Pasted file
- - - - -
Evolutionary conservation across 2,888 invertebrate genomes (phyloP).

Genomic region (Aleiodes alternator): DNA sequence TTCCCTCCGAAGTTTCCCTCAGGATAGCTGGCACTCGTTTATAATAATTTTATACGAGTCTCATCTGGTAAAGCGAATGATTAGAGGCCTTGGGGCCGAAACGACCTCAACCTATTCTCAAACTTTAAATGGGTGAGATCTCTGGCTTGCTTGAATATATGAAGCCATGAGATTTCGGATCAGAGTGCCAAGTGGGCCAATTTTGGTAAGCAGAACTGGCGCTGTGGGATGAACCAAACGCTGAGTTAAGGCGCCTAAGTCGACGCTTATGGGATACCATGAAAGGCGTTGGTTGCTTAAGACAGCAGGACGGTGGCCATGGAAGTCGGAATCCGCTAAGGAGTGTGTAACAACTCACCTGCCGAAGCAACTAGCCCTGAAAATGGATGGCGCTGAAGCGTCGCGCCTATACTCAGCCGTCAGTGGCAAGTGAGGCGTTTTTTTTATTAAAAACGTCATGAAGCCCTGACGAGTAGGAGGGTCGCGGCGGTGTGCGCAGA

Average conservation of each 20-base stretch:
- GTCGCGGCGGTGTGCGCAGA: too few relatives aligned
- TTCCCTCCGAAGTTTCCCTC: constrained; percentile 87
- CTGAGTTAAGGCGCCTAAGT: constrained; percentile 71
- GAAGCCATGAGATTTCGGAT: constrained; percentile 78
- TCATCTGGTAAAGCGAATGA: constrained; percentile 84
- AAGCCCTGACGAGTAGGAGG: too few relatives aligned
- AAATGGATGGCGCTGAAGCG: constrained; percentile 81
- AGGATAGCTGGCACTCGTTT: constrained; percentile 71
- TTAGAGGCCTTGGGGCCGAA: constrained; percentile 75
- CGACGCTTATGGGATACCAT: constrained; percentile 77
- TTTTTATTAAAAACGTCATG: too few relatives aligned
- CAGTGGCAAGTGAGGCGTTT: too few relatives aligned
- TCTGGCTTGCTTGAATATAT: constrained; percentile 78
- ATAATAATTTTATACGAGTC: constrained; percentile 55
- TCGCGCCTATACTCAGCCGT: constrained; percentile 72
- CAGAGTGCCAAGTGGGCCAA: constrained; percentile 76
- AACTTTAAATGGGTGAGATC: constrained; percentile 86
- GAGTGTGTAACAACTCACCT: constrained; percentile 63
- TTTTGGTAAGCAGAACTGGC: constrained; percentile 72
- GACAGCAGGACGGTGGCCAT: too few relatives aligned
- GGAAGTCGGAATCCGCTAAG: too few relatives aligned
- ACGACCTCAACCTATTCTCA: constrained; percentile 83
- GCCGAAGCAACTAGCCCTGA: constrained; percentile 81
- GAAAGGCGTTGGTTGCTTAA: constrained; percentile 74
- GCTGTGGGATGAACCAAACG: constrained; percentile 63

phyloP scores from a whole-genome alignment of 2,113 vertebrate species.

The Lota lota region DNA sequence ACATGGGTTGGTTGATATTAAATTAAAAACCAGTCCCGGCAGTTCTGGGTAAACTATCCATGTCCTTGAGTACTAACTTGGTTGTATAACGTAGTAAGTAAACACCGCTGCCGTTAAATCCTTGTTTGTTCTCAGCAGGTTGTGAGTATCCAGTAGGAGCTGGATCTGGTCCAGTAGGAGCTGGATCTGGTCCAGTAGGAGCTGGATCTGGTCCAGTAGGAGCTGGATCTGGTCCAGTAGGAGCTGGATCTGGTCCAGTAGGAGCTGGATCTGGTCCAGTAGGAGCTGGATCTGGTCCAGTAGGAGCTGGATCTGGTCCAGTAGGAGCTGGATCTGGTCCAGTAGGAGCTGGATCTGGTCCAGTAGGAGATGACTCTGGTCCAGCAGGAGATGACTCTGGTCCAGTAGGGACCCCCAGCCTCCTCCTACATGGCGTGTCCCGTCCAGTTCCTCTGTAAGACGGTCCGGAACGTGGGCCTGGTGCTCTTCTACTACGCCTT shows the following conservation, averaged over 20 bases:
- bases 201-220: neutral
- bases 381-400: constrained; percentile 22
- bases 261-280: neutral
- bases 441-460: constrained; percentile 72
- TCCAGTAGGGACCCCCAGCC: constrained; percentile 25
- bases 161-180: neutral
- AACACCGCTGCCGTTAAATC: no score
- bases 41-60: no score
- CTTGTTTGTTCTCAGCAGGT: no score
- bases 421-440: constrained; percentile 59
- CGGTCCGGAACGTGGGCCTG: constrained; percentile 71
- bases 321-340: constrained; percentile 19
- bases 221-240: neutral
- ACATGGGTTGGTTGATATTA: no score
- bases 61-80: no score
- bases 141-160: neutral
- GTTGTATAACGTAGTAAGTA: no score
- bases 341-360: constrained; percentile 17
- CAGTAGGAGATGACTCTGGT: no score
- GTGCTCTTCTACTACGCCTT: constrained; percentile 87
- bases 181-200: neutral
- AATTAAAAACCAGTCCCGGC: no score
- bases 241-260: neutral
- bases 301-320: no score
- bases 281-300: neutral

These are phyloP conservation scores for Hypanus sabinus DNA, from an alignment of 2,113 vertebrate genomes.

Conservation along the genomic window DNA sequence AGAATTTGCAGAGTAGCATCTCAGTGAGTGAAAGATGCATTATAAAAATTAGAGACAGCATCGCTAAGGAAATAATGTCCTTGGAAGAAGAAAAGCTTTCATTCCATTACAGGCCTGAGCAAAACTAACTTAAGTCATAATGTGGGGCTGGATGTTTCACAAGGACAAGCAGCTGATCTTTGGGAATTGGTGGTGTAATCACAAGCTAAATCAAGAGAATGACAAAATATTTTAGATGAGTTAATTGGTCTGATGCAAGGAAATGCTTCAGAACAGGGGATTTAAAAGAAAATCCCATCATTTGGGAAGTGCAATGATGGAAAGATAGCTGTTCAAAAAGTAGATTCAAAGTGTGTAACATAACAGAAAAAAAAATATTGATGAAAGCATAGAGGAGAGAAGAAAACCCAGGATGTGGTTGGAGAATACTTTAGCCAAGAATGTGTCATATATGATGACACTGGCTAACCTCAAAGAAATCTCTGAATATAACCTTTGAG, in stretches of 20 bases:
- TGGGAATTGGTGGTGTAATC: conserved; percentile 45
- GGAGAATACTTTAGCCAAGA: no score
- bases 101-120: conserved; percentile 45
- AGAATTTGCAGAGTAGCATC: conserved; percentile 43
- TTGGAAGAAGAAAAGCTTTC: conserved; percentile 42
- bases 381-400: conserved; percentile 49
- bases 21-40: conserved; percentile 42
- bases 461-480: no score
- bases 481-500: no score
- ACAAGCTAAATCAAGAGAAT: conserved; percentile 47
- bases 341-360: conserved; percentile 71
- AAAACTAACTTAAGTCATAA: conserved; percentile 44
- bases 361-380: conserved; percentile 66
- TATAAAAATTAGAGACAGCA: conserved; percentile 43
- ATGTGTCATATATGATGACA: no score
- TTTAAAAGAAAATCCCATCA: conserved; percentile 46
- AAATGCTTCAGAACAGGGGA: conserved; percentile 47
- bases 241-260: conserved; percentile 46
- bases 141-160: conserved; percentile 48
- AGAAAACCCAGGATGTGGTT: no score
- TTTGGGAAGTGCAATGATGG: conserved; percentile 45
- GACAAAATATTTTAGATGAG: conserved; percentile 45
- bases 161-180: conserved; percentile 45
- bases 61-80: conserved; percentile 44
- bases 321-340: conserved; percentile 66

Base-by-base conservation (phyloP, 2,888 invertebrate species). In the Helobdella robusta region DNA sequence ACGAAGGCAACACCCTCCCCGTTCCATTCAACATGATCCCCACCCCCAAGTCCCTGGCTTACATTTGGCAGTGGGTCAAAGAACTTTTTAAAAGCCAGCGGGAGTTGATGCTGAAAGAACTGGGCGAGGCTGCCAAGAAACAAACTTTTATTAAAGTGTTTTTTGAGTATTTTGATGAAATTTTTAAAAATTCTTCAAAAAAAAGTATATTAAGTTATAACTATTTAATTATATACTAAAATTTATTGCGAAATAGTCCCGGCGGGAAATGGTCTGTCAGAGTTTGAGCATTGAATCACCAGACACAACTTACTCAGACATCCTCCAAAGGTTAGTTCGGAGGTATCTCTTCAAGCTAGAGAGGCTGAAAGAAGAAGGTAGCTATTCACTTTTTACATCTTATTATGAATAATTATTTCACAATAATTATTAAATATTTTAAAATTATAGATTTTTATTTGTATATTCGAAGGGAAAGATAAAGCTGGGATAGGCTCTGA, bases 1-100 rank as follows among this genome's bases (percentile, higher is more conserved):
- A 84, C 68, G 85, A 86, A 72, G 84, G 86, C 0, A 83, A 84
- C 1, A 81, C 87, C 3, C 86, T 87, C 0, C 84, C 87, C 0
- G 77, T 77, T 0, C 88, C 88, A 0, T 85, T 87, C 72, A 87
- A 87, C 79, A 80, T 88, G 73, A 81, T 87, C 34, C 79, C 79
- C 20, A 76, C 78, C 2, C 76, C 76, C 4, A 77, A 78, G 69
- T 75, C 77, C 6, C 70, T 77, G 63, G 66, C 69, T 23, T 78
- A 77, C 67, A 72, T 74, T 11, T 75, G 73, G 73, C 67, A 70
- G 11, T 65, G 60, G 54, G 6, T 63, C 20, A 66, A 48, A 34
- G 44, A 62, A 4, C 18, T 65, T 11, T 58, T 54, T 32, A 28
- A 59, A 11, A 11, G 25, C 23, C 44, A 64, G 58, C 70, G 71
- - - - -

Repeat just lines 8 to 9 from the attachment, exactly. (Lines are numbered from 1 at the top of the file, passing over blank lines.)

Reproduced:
- TCATCTGGTAAAGCGAATGA: constrained; percentile 84
- AAGCCCTGACGAGTAGGAGG: too few relatives aligned